What you need to know:
- Advertising: John Paul Ssemakula is a connections manager at Nile Breweries Limited. He is also an experienced accounts manager with more than five years under his belt in the advertising industry. He describes himself as a creative, proactive person who believes in imagination because of how far it can drive one, writes Deus Bugembe.
A new phenomenon has taken the global workforce by storm known as “quiet quitting” – a new term where employees set boundaries with work-life balance, limit their workload and essentially just do the bare minimum of work.
In load and not let their job and managers control their lives outside work.
Essentially, quiet quitting is about making a healthy work-life balance.
Is quiet quitting new?
Adapted from jpostcom What is a typical day like on your job?
I assess projects and make suggestions to refine them for approval from various committees within the bank. I also supervise and follow up to ensure projects are delivered on time within cost and where there are challenges, there is recovery of funds to ensure that the shareholder does not lose money.
If projects are successful, they will employ people and business generates tax which helps government put up infrastructure.
How have you got to where you are today?
It is a combination of not only the schools I attended but guidance from my parents, mentors, experience, hard work, preparation, networks, luck and skills I have gained. The challenges and adversities have helped push me look outside and once I looked outside, I found an opportunity to propel me.
I was fortunate in several ways to have gotten an opportunity to further my education soon after finishing my bachelor’s degree. I studied my master’s in Accounting and Finance, specialising in risk management at a time when it was an emerging field, also the financial markets had started to collapse in Europe, leading me back home where Bank of Uganda had issued guidelines for reforms in the banking space, especially in the RM space.
What is your typical day like?
It starts off around 6am. I do some light reading and catch up with social media, then head out to the office, which is five minutes away. My day is usually comprised of planning and coordinating with the internal teams; sales and trade, marketing as well as external parties such as the agency, sponsorship owners, event organisers etc. Meetings sometimes even go on into the evening.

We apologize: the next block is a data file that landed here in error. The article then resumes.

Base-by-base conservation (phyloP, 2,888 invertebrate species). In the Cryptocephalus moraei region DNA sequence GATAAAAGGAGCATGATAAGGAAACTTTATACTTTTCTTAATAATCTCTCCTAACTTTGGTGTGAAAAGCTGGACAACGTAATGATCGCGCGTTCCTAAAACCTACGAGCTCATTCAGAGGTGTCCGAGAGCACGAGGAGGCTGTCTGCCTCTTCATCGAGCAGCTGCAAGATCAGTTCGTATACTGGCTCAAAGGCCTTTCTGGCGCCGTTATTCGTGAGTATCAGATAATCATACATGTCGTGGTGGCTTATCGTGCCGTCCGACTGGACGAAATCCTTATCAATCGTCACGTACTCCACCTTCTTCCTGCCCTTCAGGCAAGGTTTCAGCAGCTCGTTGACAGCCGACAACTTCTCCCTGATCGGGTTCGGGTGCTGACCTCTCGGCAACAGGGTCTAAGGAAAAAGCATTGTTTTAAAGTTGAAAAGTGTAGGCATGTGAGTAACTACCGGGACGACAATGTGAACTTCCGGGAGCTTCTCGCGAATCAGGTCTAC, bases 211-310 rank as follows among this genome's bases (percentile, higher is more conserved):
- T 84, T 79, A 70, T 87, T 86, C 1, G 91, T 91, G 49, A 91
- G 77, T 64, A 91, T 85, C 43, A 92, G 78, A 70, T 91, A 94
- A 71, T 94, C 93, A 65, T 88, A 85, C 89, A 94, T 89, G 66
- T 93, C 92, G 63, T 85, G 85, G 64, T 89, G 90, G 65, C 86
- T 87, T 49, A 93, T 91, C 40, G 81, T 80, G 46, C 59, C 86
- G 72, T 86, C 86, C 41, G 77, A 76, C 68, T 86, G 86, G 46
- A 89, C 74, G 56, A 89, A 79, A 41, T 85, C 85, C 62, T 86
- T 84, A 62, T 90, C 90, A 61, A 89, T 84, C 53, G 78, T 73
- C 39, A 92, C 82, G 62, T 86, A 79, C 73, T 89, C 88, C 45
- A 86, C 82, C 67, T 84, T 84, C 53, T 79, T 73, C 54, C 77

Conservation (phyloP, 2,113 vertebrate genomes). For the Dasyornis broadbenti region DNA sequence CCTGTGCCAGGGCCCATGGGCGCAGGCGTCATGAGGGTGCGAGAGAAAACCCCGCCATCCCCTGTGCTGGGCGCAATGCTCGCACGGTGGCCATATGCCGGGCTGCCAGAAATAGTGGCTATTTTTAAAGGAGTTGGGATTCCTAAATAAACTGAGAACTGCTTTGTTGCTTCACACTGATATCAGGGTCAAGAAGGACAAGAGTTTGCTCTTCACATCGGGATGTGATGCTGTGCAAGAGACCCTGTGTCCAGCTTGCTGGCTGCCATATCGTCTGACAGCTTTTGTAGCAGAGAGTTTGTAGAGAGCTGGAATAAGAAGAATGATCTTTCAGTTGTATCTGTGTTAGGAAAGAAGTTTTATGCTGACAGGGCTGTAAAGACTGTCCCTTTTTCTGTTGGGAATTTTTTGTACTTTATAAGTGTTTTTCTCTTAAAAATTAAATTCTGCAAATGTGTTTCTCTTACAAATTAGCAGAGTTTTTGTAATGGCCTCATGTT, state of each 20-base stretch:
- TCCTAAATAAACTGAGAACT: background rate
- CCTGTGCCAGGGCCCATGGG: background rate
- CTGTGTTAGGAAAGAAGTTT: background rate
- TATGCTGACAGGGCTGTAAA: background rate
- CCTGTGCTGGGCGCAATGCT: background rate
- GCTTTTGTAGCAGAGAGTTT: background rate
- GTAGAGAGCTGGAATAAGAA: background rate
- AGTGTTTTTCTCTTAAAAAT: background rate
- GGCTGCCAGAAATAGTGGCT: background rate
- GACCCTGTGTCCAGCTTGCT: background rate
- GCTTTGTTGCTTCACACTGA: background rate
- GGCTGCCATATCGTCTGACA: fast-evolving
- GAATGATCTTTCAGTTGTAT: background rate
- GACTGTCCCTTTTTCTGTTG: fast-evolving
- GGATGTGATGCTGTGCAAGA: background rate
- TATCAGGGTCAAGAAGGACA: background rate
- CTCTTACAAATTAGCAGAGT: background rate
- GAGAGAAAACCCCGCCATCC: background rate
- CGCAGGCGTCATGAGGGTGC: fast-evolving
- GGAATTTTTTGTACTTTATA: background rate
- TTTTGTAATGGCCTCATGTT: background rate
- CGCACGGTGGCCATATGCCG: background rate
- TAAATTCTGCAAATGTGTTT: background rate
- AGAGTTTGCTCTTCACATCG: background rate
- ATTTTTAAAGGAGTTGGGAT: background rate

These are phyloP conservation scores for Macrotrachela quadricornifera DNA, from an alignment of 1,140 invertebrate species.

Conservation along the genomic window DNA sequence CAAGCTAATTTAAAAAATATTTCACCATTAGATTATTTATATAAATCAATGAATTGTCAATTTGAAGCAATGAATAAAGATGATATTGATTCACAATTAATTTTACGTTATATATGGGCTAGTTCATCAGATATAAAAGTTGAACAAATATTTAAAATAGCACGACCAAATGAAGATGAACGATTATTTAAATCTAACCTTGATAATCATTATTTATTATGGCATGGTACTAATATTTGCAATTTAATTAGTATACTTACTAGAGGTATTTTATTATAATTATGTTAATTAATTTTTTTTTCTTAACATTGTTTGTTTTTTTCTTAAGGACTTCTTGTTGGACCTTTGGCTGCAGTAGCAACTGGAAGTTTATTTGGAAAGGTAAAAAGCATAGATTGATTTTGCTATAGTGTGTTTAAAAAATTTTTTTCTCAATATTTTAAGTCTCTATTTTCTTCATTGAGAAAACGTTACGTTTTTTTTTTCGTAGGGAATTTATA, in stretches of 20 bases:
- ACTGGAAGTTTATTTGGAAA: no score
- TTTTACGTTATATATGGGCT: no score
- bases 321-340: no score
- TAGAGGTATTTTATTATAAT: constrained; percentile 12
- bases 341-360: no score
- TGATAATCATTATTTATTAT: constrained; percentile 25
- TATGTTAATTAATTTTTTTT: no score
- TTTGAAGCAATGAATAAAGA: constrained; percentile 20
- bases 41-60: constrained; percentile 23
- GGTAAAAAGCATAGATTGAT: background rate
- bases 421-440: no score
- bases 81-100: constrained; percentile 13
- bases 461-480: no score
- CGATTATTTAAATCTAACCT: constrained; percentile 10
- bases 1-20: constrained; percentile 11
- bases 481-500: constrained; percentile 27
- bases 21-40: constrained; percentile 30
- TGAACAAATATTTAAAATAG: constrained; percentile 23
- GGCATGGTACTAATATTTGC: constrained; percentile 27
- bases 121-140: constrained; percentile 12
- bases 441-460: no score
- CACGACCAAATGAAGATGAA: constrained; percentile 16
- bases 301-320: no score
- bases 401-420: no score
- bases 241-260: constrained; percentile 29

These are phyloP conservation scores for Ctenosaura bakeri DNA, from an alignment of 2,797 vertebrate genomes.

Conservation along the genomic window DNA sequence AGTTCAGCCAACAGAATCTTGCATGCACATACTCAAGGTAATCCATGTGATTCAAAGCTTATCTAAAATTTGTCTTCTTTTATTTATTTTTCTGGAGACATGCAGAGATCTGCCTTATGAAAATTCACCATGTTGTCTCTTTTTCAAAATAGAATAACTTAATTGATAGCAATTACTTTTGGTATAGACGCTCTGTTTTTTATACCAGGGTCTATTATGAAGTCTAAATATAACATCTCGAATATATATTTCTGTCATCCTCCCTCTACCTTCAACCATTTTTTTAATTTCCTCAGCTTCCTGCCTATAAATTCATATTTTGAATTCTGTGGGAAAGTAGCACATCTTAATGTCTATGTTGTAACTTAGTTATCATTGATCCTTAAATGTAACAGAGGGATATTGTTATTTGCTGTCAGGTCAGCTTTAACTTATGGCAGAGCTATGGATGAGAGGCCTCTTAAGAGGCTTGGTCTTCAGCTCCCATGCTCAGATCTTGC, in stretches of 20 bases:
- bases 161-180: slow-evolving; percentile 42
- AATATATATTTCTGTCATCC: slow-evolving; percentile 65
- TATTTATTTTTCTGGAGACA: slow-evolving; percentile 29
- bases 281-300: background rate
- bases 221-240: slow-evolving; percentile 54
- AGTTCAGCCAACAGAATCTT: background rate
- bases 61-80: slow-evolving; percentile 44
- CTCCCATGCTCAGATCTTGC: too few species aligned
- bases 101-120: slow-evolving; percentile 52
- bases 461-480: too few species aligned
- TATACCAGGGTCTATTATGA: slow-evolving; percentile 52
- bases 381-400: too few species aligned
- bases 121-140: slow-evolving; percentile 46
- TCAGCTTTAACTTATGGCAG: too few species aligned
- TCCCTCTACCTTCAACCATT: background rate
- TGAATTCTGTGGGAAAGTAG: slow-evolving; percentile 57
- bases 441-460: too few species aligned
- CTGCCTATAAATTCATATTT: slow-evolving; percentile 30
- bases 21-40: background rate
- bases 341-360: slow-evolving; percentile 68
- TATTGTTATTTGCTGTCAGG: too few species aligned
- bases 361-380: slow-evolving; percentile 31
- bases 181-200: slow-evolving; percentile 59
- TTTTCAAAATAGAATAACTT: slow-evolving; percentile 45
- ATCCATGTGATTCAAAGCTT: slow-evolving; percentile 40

Did you set out to be a connections manager growing up?
Not really, I always wanted to be a lawyer but fate led me to economics, which is what I studied at university. After my degree, I took charge of my career. I did a few gigs modelling in TV commercials. That is how I got to know about the advertising/agency life. I joined Moringa, now TBWA\Uganda. There, I got interested in marketing and enrolled at Chartered Institute of Marketing. The rest as they say, is history.
What does a connections manager do?
To put it briefly, I am in charge of key consumer touch-points; media (traditional and digital), sponsorships and events. I basically connect the dots to the overall brand strategies.
You have been promoting brands and developing marketing strategies. Are there some business nuggets you would like to share?
The consumer is king but they are not always right, sometimes they do not know what is best until you show them. It is up to the brand/marketing teams to tap into the insights, both local and foreign, to deliver what is best fit for the target consumer.
What skills does it take to be a good connections manager in the 21st century?
Knowledge of the media and digital communications world, acute sense of people organisation and project management as well as a keen interest in what gets the consumer moving.
What has been the greatest challenge in your career path and how did you tackle it?
The biggest challenge was transitioning from the agency world to client side. It has taken me some time to adjust, knowing what I know about things on the other side. I have had to be a little more patient with my agency team, without compromising the integrity of the brands. It is a fine line to walk and I am expected to wear both hats from time to time.
Have you registered any achievements in your career path so far?
Taking on the biggest sponsorship rugby or even sports in Uganda has ever seen, perhaps even the region. Rugby is a passion, however, signing more than a Shs9.8b cheque felt extra sweet because of what that meant strategically to the brand. It was a major win as we now owned the key properties and could work hand-in-hand with the rugby union, in full confidence that we are all aligned with the plans to grow the sport to even greater heights. This is already evidenced when Kyadondo hosted Rugby Africa 7s where the national team qualified for the World Cup. The event was full of colour and energy, the results spoke volumes.
Has there been a time when you felt like you were on the wrong career path and should be doing something different?
Never. I always kind of knew where I was headed and kept moving. Of course there are always hurdles and doubts about when things will fall in place but we move, with time you get there.
Where do you see yourself in regard to your career, five years down the road?
Hopefully leading the field, at the forefront of a dynamic and robust marketing environment whether here in Uganda or abroad.
If you had a platform to speak to young people trying to follow your career path, what would you tell them?
Do not stop dreaming and dream big. Let no one come between you and your vision. Work hard and smart until you get there, then dream even bigger. Stay humble.